A claimant’s failure to update his budget in advance of an unplanned preliminary hearing has led a High Court judge to rule that “every assumption” would be made against him in assessing the costs.
Mr Justice Warby said ordering no costs would be disproportionate, and was in any case not a sanction prescribed by CPR 3.18 (relating to assessing costs where a costs management order has been made) or the practice direction.
Simpson v MGN Ltd & Anor  EWHC 126 (QB) concerned the costs of a preliminary hearing on meaning and an application to strike out a plea of justification in a libel claim brought by Premier League footballer Danny Simpson against the Daily Mirror.
The claimant’s original budget had included a contingency for such a hearing – which the defendant contested – but Master Yoxall declined to direct a preliminary issue and so neither approved nor disapproved the figure. However, the defendant’s contingency was agreed.
The claimant then sought an order for the preliminary hearing and served an amended budget on the defendant, which failed to respond until two working days before the hearing; the claimant had not filed the amended budget with the court in the meantime.
The hearing was largely a success for the claimant but the defendant argued that his approved costs budget did not make provision for the hearing and there was no good reason to depart from it, meaning no costs should be allowed. The claimant described this as “rank opportunism”, especially given the late reply to the claimant solicitor’s letter on the amended budget.
Warby J said the application of rule 3.18(b) – not departing from a budget unless there is good reason to do so – was not straightforward here, given that the claimant had put forward a budget for this phase of the litigation which was not agreed, approved or disapproved, while the defendant’s budget had been agreed.
“I am inclined to think that the wording of CPR 3.18 was not aimed at such a situation, but rather at ensuring that once the court has reached a decision on what it is reasonable for a party to spend on a given phase that conclusion should be final in the absence of some good reason. However, that was not a point addressed in argument and I reach no conclusion on it.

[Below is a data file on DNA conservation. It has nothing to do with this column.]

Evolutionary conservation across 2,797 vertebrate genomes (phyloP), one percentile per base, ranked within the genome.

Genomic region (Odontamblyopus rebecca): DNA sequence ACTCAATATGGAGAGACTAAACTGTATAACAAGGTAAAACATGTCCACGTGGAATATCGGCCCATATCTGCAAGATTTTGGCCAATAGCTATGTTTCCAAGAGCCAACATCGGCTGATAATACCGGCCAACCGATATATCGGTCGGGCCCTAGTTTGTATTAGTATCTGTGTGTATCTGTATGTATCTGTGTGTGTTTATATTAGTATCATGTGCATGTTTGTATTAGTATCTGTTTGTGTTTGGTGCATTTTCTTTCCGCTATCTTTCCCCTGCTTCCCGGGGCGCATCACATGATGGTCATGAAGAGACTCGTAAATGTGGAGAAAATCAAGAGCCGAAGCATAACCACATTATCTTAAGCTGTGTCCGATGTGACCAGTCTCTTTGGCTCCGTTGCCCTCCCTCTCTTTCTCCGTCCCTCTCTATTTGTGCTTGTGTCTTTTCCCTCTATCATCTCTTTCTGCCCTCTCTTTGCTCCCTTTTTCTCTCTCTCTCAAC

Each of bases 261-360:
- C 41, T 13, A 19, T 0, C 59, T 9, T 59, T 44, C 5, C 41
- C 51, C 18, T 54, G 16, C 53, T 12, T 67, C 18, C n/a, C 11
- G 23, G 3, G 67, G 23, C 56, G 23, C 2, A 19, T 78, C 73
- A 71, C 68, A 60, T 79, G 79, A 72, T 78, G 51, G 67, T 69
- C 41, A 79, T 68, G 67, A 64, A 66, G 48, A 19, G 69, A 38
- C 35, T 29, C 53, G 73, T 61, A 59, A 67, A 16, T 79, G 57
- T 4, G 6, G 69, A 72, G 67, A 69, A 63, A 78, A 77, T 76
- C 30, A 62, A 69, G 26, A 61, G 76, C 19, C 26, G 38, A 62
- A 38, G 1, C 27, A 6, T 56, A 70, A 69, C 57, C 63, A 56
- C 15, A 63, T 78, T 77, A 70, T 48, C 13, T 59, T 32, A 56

“Assuming that I am wrong in this, it seems to me that on the facts of this case there is good reason to depart from the budget approved by Master Yoxall for this phase of the litigation, by allowing recovery of some costs by the claimant.”
Among the factors the judge took into account were that the claimant’s proposed budget for this phase had been known from before the overall budget was set, the revised budget that was sent through, and the defendant’s delayed response to it – “that is not a co-operative approach”, he said.
Further, “the claimant’s failure to comply has had only a modest impact on the efficient dispatch of this litigation, and no appreciable impact on the efficient conduct of litigation overall. It was never likely to have any substantial impact on either.”
Making every assumption against the claimant in assessing the hearing’s costs was a “just and proportionate” sanction that “in more general terms provides a sufficient incentive to parties to comply”.
The defendant also complained that while the claimant had filed its costs schedule for the hearing with the court, it had not been served on the defendant.
Again Warby J noted that this failure to comply with paragraph 9.5 of practice direction 44 did not prescribe a sanction of no costs being recovered.
However, he said the failure led to unnecessary delay in costs in resolving the assessment and he made a deduction from the costs claimed to reflect this.
Overall the claim for £24,096 was slashed to £10,500 (both including VAT), with the major reduction coming from only allowing the costs of one counsel when two had been instructed, which Warby J said was not necessary.
Jon Lord, a Council member of the Association of Costs Lawyers, commented: “This ruling shows how some of the kinks in the budgeting process still need to be smoothed out; otherwise they risk just introducing an unnecessary layer of costs into litigation.
“In keeping with the football theme of the case, the only goal scored was an own goal by Mr Simpson in failing to serve his team sheets (budget and statement of costs) on the opposition before the game. The penalty for that was sensibly proportionate in the form of the additional cost caused by his failure.”